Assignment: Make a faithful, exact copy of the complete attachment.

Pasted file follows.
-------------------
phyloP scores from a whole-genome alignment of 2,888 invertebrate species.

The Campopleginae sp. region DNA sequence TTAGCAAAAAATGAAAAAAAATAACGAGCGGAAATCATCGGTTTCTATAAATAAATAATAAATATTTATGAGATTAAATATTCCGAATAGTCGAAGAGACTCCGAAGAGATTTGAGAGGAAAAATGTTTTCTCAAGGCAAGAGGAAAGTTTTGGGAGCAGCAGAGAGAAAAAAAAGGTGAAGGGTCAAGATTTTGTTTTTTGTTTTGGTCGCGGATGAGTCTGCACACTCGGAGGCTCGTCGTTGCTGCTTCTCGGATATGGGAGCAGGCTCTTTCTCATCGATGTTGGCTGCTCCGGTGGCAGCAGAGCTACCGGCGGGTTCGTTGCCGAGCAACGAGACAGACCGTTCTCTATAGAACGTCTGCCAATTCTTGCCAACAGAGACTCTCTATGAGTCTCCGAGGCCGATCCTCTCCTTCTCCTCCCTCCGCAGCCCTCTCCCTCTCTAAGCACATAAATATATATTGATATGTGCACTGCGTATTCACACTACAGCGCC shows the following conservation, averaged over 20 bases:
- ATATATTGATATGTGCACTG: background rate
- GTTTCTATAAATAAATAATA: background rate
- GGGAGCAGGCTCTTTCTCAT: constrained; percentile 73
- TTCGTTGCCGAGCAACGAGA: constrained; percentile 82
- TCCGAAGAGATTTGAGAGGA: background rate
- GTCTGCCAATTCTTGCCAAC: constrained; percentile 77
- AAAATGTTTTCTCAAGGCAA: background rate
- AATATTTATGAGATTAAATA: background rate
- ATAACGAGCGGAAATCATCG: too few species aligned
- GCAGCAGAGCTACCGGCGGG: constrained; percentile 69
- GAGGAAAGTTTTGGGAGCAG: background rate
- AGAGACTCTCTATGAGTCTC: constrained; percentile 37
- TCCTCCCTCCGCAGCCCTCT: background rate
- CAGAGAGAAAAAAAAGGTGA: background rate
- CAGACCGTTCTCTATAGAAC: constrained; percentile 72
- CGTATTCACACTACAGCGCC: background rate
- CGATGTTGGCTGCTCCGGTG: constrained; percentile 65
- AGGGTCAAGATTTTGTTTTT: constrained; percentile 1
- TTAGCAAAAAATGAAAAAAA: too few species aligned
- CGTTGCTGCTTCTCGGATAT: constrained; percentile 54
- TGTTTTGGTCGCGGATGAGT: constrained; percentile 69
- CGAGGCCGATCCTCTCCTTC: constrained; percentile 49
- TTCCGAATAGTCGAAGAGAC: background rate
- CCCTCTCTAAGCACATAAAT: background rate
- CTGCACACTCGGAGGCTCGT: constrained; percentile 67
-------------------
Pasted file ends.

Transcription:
phyloP scores from a whole-genome alignment of 2,888 invertebrate species.

The Campopleginae sp. region DNA sequence TTAGCAAAAAATGAAAAAAAATAACGAGCGGAAATCATCGGTTTCTATAAATAAATAATAAATATTTATGAGATTAAATATTCCGAATAGTCGAAGAGACTCCGAAGAGATTTGAGAGGAAAAATGTTTTCTCAAGGCAAGAGGAAAGTTTTGGGAGCAGCAGAGAGAAAAAAAAGGTGAAGGGTCAAGATTTTGTTTTTTGTTTTGGTCGCGGATGAGTCTGCACACTCGGAGGCTCGTCGTTGCTGCTTCTCGGATATGGGAGCAGGCTCTTTCTCATCGATGTTGGCTGCTCCGGTGGCAGCAGAGCTACCGGCGGGTTCGTTGCCGAGCAACGAGACAGACCGTTCTCTATAGAACGTCTGCCAATTCTTGCCAACAGAGACTCTCTATGAGTCTCCGAGGCCGATCCTCTCCTTCTCCTCCCTCCGCAGCCCTCTCCCTCTCTAAGCACATAAATATATATTGATATGTGCACTGCGTATTCACACTACAGCGCC shows the following conservation, averaged over 20 bases:
- ATATATTGATATGTGCACTG: background rate
- GTTTCTATAAATAAATAATA: background rate
- GGGAGCAGGCTCTTTCTCAT: constrained; percentile 73
- TTCGTTGCCGAGCAACGAGA: constrained; percentile 82
- TCCGAAGAGATTTGAGAGGA: background rate
- GTCTGCCAATTCTTGCCAAC: constrained; percentile 77
- AAAATGTTTTCTCAAGGCAA: background rate
- AATATTTATGAGATTAAATA: background rate
- ATAACGAGCGGAAATCATCG: too few species aligned
- GCAGCAGAGCTACCGGCGGG: constrained; percentile 69
- GAGGAAAGTTTTGGGAGCAG: background rate
- AGAGACTCTCTATGAGTCTC: constrained; percentile 37
- TCCTCCCTCCGCAGCCCTCT: background rate
- CAGAGAGAAAAAAAAGGTGA: background rate
- CAGACCGTTCTCTATAGAAC: constrained; percentile 72
- CGTATTCACACTACAGCGCC: background rate
- CGATGTTGGCTGCTCCGGTG: constrained; percentile 65
- AGGGTCAAGATTTTGTTTTT: constrained; percentile 1
- TTAGCAAAAAATGAAAAAAA: too few species aligned
- CGTTGCTGCTTCTCGGATAT: constrained; percentile 54
- TGTTTTGGTCGCGGATGAGT: constrained; percentile 69
- CGAGGCCGATCCTCTCCTTC: constrained; percentile 49
- TTCCGAATAGTCGAAGAGAC: background rate
- CCCTCTCTAAGCACATAAAT: background rate
- CTGCACACTCGGAGGCTCGT: constrained; percentile 67